I saw a FLURRY of posts on Facebook during December from those using various programs trying to figure out how to digitize stuff for projects they wanted to make for Christmas. We all know that digitizing is NOT something that we learn to do with perfect results over night. It takes playing and practice and checking out what stitched and looking at the file in software and making a change and looking at the new stitched out design to see what that change in the software resulted in.
So, for all new StitchArtist owners and those that are still learning, I challenge you to use your software BEFORE the next holiday crunch when patience is a luxury most of us are not feeling 🙂 I’ve been digitizing for 20 years with dozens of different software programs and I am still learning new things about machine embroidery every day.
I’m going to burst the bubble right now – learning to digitize is all about the test sew and you may have to do 3, 5, 11, 23 test sews for a project to get the resulting stitch file that you want. What you see on the screen in you machine embroidery software may NOT be what you are going to get at the machine. This is the reality. There is not necessarily something wrong with the design when it does not look like the software rendition. Sometimes you make a change in the software and there is no visual difference in the stitchout because of other factors that affect the whole project.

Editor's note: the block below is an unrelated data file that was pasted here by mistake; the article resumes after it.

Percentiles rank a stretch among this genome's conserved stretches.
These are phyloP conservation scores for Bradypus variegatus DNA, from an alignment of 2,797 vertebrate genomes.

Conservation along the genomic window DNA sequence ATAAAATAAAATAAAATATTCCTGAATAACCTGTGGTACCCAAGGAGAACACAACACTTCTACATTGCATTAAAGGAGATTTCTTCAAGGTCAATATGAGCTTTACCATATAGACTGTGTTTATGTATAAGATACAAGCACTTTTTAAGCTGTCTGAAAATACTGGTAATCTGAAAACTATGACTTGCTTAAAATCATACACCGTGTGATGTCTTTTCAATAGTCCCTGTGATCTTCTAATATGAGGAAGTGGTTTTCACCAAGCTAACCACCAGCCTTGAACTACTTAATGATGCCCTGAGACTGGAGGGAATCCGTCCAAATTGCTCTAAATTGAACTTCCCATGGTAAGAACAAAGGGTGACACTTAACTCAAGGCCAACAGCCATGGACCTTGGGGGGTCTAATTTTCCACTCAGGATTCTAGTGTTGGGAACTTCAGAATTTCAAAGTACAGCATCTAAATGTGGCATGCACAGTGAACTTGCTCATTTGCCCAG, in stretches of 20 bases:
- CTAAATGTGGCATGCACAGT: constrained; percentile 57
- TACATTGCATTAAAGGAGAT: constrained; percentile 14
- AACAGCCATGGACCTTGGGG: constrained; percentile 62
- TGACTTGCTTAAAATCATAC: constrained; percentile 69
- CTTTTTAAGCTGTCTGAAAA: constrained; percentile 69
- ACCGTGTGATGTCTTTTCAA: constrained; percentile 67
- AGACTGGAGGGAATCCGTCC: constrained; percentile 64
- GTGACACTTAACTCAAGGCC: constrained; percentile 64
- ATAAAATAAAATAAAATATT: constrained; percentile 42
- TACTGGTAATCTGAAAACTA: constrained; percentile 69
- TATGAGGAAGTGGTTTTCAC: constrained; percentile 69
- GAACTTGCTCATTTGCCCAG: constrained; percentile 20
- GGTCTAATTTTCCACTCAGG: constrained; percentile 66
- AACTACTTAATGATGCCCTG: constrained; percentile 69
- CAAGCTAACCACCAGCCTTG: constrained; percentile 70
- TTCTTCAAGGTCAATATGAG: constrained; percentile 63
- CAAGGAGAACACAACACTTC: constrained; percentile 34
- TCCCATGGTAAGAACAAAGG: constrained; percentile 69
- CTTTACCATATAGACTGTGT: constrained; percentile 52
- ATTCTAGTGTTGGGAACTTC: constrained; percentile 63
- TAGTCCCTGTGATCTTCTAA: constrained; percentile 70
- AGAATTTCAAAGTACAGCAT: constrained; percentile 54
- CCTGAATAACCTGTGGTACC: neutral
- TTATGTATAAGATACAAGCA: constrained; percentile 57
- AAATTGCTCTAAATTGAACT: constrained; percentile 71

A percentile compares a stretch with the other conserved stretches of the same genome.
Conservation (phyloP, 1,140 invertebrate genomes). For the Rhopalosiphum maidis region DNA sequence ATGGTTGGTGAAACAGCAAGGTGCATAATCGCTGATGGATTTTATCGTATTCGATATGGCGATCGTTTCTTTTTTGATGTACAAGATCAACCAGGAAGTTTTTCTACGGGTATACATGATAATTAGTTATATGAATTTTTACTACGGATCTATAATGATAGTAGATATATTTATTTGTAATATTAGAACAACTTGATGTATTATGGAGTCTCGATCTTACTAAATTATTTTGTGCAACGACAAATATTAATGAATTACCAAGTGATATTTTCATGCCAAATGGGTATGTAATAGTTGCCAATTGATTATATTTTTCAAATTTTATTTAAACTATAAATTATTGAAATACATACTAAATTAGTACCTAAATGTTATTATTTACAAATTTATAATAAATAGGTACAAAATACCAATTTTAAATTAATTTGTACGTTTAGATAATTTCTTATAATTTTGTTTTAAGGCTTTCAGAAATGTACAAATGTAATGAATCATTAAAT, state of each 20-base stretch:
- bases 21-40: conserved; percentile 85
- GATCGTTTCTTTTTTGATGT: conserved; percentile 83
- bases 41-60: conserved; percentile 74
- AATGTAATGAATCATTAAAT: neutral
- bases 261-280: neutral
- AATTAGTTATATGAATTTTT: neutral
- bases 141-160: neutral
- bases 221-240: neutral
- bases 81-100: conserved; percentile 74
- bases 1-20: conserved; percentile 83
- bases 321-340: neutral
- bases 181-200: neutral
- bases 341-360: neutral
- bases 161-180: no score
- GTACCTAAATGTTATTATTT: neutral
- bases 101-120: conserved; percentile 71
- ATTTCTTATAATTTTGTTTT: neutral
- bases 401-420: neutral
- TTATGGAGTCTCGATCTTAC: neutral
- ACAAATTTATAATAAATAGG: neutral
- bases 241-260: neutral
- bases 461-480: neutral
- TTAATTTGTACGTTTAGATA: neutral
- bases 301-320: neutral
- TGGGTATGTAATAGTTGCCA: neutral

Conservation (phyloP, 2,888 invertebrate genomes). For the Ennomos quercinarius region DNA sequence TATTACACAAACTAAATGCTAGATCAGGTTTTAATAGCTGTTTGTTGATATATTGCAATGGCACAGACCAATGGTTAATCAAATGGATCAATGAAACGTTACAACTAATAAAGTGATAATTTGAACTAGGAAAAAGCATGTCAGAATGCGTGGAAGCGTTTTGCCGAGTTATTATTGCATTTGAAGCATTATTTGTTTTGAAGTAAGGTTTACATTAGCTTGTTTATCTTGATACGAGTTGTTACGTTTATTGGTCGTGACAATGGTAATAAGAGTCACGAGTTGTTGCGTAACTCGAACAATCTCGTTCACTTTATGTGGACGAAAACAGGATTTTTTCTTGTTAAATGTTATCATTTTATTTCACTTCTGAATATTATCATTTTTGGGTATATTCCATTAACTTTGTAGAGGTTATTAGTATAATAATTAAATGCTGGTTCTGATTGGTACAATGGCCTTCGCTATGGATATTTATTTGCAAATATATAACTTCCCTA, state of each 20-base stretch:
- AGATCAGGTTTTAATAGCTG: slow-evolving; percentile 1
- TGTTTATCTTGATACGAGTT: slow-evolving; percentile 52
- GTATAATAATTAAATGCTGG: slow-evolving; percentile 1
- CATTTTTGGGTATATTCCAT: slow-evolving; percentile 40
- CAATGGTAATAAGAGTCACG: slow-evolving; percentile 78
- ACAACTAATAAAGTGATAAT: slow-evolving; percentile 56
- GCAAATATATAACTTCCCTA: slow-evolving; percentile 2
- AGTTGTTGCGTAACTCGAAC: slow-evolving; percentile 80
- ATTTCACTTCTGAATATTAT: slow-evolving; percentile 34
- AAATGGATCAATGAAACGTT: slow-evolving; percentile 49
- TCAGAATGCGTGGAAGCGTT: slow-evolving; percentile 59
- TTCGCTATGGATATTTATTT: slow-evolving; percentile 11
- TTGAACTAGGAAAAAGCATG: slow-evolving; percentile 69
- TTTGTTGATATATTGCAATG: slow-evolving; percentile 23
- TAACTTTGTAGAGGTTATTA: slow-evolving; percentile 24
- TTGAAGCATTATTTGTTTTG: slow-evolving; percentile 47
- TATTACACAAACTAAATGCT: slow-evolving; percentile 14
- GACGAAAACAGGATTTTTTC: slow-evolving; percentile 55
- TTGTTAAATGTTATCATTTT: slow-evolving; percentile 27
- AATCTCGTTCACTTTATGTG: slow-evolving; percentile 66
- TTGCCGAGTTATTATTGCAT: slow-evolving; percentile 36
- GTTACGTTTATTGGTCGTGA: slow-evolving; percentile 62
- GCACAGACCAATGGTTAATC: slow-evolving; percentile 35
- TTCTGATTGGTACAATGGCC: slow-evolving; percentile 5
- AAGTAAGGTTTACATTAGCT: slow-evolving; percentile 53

Digitizing is not magic. It is a learned skill and artform that takes practice, observation, and experimentation. For example, you see these hearts. The top 3 I wanted to play with density – first is default 4 the second is 4.6 and third is 5.2 which took a full minute less to stitch than the first. With my needle, thread, fabric, stabilizer, I can’t see a difference in coverage but the time saved and the “less stiff” feeling is significant. Also comparing the screen shot to the stitchouts – you can see a couple visual artifacts that do not show up in the stitching. Again this is not WYSIWYG like vinyl/print graphics.
The second row use the same settings as the top, but I changed the pull compensation to 5% for each just to see what would happen – a visual look in the software vs what stitched out at the machine. On this single object with my choice thread, needle fabric & stabilizer I think the 5% was too high – personally I don’t think I needed to adjust pull compensation at all, but what is interesting to observe is that the software shows a much larger overlap of outline on the fill than what actually stitched.
So I’m going to save these little stitchouts with my notes written on the back side so that I have them to refer to in the future. This was a learning exercise, it was not a waste of time and materials. Are my stitchouts and notes going to do you any good – nope, not really. You’re not using my fabric, my needle, my stabilizer or my thread. You may create these exact same stitchouts and they may look different with your materials. SO – I encourage you to do some test sews like this and show us your test sews. What this teaches each of us, is that there is no universal correct answer or solution. There are so many factors that come into play with machine embroidery.
Enjoy playing in your software and all the learning that goes with!
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